Speaking to Nick Gillespie, editor-at-large of Reason, Stossel said that he was “tired of pretending” that Fox News was “fair and balanced.”

“Like many things in life, it isn’t what it pretends to be,” Stossel said of Fox News. “I long ago stopped believing that ‘fair and balanced’ meant what they said it meant.”

Stossel added that while there are “lots of good people” at Fox News, the network has become “monolithic” in its thinking, and he no longer feels like he fits in.

He felt Fox News was “moving away from hard news”

John Stossel, a Fox News contributor, said he is leaving the network because it has “rested on its laurels” and is “moving away from hard news.”

“It saddens me to leave,” Stossel said in a video posted on YouTube Thursday morning. “I’ve had a great 10 years here.”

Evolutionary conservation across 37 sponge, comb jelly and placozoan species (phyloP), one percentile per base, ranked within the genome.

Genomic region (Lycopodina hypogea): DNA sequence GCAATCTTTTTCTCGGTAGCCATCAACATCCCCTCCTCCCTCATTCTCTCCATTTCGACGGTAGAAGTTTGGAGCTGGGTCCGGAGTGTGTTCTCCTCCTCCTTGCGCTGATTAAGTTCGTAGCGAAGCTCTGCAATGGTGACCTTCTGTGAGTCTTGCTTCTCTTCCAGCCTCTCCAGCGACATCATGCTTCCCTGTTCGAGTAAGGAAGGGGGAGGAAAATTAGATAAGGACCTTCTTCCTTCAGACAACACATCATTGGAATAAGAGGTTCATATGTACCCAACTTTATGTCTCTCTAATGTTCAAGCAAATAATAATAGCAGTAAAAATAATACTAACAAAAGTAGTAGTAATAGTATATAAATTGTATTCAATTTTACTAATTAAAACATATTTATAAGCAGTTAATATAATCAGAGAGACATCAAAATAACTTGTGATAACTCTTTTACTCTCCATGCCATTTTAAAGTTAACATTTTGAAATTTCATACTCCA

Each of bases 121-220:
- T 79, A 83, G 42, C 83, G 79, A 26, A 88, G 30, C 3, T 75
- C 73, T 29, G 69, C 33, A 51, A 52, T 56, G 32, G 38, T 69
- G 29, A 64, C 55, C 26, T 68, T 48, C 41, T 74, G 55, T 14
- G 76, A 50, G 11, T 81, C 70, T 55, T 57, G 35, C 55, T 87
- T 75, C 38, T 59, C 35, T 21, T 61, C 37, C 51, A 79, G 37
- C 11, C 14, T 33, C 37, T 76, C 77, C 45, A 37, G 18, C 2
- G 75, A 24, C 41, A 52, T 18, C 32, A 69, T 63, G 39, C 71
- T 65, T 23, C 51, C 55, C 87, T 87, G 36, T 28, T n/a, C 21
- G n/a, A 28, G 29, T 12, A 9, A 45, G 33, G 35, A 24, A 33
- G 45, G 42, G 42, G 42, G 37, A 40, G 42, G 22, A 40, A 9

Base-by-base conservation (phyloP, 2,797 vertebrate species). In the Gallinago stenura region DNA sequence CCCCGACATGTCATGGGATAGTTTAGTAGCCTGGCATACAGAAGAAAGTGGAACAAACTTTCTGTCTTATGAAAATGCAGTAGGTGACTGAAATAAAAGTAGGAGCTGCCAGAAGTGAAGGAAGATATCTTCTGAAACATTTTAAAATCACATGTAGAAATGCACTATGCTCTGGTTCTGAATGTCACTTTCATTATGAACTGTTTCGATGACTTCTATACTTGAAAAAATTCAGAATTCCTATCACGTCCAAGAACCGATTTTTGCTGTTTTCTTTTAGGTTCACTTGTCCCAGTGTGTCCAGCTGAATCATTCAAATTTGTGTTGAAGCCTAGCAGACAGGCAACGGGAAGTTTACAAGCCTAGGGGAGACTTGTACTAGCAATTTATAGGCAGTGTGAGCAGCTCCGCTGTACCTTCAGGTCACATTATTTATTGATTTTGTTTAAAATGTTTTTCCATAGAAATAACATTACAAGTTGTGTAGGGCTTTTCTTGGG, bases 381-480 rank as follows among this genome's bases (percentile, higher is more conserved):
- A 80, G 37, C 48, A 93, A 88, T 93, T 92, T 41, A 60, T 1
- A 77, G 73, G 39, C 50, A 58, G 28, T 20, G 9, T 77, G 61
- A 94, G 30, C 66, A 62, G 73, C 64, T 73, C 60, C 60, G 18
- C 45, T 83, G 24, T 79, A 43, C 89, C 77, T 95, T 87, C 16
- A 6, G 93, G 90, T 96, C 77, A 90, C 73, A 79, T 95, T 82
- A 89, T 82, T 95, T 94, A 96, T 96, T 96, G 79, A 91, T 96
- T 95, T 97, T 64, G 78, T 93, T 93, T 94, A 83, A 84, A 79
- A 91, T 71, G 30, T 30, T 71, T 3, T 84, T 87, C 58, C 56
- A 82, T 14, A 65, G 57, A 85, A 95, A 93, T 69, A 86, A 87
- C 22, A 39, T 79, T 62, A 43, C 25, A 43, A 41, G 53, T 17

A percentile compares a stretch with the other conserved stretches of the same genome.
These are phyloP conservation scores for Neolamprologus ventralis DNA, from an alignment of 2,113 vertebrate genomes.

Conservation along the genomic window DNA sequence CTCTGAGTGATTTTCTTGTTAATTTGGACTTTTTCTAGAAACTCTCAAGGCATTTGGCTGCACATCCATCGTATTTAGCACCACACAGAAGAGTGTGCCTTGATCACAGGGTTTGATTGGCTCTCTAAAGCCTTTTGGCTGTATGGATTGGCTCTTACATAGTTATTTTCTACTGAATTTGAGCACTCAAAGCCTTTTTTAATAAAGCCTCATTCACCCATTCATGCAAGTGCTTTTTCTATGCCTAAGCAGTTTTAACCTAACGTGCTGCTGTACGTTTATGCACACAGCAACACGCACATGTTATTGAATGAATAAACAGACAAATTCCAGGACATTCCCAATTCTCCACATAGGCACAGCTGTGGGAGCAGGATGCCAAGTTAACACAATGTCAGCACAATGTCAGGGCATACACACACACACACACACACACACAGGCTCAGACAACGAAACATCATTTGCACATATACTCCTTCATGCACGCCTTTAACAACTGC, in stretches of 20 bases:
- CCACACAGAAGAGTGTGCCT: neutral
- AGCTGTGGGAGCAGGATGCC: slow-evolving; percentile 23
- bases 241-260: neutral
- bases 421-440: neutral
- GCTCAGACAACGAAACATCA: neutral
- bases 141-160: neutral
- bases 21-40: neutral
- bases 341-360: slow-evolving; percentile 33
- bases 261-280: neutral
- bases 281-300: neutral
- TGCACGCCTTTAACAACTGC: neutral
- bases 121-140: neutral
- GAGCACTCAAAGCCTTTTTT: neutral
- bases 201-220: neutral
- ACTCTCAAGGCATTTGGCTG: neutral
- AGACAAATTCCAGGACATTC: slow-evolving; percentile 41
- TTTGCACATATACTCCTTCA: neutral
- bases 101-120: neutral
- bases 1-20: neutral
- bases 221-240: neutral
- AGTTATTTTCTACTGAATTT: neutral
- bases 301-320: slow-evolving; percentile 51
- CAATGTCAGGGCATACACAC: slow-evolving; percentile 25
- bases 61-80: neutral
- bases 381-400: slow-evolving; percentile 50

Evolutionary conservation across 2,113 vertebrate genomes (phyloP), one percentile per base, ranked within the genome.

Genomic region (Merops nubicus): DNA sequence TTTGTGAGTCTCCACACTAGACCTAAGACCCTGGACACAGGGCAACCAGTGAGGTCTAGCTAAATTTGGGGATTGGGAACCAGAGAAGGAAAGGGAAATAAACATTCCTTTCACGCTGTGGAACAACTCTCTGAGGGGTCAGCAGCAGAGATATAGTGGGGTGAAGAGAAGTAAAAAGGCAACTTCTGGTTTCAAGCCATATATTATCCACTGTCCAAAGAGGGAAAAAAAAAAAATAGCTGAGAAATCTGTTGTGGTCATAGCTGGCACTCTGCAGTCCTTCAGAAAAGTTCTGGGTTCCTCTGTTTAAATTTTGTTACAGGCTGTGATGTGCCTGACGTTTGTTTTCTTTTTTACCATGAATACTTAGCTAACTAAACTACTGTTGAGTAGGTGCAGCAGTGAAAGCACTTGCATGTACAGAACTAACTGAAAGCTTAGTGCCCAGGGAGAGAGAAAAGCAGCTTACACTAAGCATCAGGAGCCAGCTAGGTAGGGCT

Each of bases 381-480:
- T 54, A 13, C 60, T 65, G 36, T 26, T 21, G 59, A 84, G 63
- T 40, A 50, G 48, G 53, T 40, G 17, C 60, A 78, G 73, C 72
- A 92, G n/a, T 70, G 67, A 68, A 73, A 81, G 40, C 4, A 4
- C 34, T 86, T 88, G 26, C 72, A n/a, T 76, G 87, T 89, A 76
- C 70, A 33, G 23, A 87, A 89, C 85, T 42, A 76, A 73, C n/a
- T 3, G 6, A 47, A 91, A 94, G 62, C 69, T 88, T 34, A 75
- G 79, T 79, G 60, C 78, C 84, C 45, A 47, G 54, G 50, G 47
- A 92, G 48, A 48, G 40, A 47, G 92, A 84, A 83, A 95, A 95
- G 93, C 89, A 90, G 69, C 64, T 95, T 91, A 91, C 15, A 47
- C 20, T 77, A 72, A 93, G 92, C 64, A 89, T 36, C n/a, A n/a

Stossel joined Fox News in 2009 after a long career at ABC News. He has been a regular contributor on “Fox & Friends,” “The O’Reilly Factor” and other Fox News shows.

In his video, Stossel said he wants to focus on his work at the Reason Foundation, a libertarian think tank. He will also continue to produce weekly videos for his YouTube channel and writing a column for Creators Syndicate.

His New Project

John Stossel is a libertarian commentator and author who was previously with Fox News. He’s now working on a new project that he says is more in line with his values. In an interview, he talks about his new venture, what he learned from his time at Fox News, and why he believes more people should self-produce media.

A show on the Fox Business Network